Table 2 Laparoscopic Morgagni hernia repair: length of hospital stay, postoperative complications, follow-up and recurrence rate

Other authors reported the following complications without specifying if they happened in the direct or mesh repair group: a sinus infection treated with oral antibiotics [19], two cases of hypoxemia [20], a case of pneumonia [20], an acute kidney injury (AKI) [20], and a case of pleural effusion [20]. No cases of mesh infection were reported.

The mean hospital stay was 2.6 days after direct repair (57 patients) versus 7.6 days after mesh repair (89 patients). One of the patients who underwent mesh repair remained in the hospital for 26 days because they were waiting for a rehabilitation bed due to a recent orthopaedic surgery.

The follow-up period varied considerably, ranging from 1 to 120 months. Only one recurrence [11] was reported in the direct repair series, which occurred six months after the surgery and was treated with an open mesh repair. No recurrences have been reported in the mesh series.


A MH is rare, especially in adulthood [21], and there are no clear guidelines for its repair. Compared to open techniques, the laparoscopic approach appears to be safe, due to its low morbidity and short hospital stay [3]. However, there is no standardized technique.

In 1996, Orital et al. suggested [22] that the laparoscopic technique allowed a better view of the diaphragm compared to the open approach. They described the “abdominal wall lifting technique”, which involves the use of two Kirschner wires to lift the abdominal wall; thus, the hernia can be treated using laparoscopic tools without creating pneumoperitoneum, but no other articles have been published about this procedure.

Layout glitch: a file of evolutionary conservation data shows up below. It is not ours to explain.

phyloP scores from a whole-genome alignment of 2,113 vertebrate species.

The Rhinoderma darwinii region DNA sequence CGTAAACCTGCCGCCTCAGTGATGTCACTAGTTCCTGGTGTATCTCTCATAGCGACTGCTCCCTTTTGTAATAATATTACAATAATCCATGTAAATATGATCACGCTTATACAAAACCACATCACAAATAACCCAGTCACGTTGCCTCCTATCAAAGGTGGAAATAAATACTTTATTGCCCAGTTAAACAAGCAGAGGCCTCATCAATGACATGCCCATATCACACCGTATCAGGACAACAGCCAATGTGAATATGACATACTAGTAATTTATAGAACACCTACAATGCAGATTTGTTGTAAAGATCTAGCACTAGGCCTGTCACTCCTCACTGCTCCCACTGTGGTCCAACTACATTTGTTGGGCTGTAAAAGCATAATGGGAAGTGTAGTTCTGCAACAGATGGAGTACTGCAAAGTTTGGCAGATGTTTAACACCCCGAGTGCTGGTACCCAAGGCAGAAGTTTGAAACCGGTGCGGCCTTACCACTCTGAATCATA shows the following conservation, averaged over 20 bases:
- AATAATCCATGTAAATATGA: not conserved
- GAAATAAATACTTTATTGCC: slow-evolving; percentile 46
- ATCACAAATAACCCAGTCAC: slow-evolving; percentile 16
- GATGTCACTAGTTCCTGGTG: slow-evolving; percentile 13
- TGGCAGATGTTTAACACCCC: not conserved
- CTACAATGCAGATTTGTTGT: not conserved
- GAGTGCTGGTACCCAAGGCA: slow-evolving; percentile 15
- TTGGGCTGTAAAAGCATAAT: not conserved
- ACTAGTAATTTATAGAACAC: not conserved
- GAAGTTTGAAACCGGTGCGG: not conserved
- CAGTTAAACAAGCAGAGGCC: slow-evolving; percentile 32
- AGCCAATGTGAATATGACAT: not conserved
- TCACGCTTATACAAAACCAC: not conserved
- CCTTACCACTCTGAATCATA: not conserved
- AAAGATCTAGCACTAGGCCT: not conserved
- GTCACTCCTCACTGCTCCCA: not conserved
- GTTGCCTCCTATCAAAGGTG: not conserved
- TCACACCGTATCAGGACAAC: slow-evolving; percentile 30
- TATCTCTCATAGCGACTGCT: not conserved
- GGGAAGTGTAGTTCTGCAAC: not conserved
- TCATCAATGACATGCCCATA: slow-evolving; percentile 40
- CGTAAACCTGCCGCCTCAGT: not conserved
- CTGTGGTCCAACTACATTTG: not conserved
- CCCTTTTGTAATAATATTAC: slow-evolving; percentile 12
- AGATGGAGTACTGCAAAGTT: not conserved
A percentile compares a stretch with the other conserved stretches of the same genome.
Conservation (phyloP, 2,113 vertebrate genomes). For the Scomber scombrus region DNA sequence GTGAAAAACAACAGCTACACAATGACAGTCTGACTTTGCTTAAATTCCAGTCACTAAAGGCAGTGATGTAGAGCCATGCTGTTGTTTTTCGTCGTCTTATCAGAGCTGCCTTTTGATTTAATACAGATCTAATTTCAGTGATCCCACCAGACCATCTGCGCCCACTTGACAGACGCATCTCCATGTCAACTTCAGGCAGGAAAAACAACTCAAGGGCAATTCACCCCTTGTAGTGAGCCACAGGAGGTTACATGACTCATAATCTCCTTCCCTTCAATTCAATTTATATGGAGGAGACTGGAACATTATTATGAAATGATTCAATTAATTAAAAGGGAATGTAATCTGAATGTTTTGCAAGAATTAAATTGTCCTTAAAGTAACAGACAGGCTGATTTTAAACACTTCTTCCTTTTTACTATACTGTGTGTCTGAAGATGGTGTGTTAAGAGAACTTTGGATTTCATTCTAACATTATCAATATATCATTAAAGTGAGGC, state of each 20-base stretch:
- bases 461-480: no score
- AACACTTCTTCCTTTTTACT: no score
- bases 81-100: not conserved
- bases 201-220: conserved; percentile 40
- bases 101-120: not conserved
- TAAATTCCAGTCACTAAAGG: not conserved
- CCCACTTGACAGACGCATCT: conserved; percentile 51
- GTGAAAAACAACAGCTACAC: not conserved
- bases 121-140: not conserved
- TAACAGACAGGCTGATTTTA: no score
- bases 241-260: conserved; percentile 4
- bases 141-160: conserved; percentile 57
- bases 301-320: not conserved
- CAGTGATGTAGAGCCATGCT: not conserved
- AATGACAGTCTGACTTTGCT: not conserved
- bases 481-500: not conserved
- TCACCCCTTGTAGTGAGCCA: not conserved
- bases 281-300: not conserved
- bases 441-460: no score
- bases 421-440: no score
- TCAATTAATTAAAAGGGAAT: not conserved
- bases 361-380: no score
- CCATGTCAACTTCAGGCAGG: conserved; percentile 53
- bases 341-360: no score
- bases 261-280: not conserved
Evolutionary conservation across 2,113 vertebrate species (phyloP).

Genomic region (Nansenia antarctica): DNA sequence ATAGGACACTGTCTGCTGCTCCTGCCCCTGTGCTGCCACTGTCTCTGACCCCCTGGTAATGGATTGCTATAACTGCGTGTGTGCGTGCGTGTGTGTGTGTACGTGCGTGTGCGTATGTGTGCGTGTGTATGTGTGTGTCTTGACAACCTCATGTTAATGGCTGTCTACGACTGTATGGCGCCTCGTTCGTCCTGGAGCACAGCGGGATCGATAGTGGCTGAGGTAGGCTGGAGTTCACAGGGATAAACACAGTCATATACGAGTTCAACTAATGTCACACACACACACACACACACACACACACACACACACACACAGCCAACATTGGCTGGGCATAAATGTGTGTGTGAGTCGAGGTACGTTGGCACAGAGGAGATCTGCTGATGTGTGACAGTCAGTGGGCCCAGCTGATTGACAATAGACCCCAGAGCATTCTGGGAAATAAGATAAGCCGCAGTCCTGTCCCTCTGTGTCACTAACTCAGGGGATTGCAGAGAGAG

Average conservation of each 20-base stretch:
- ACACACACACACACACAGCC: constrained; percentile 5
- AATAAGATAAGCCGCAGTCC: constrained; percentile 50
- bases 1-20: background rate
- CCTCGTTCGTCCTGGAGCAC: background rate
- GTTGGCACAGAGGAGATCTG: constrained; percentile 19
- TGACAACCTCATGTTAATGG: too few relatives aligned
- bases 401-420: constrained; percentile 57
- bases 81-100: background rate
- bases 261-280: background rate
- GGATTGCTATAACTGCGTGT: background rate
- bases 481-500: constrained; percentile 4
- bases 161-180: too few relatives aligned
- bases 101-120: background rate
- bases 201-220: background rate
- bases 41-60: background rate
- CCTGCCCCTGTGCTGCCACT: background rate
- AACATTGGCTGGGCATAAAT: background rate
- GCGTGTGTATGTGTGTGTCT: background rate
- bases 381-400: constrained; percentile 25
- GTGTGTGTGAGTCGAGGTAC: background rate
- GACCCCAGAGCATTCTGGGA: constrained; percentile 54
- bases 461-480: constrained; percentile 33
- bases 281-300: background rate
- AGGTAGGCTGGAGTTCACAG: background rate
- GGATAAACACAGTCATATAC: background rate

Whether the hernia sac should be removed remains unclear because leaving it could increase the risk of postoperative seroma formation, while its resection could lead to circulatory and respiratory complications due to damage to the mediastinal structures. According to our review, the hernia sac was not removed in the four patients who developed a seroma, while haemothorax occurred in a patient who had the hernia sac removed. Aiming to resolve this dilemma, Ben-Yacoov et al. [23] proposed extrasaccular dissection, avoiding the excision of the medial part of the sac, which is the riskiest phase. Ikarashi et al. [16] concluded their article stating that sac excision should be performed according to the density of the adhesions and the patient’s condition. Edye et al. [24] stated that sac removal reduces the recurrence rate of paraoesophageal hernias, and, in our review, we reported recurrence in a patient who underwent direct repair without sac excision. However, because of the lack of data, it is hard to say if there is a correlation between the recurrence rate and hernia sac removal.

Regarding direct repair, apart from traditional laparoscopic stitches, other techniques have been introduced to facilitate repair. According to the technique proposed by La Greca et al. [25] and later also reported by others [26], nonabsorbable stitches were placed through the abdominal wall and the free diaphragmatic border, and both ends of each suture were brought outside using a Reverdin needle holder. Before tying the knots, all the sutures were pulled together to ensure good closure of the defect and to reduce tension during knotting. Costa Almeida et al. [27] and Park et al. [28] applied nonabsorbable sutures with straight needles passed through the abdominal wall and the diaphragm, creating a U shape with pledgets. Then, a spinal cannula was introduced to facilitate the retrieval of the straight needle. The sutures were then tied extracorporeally.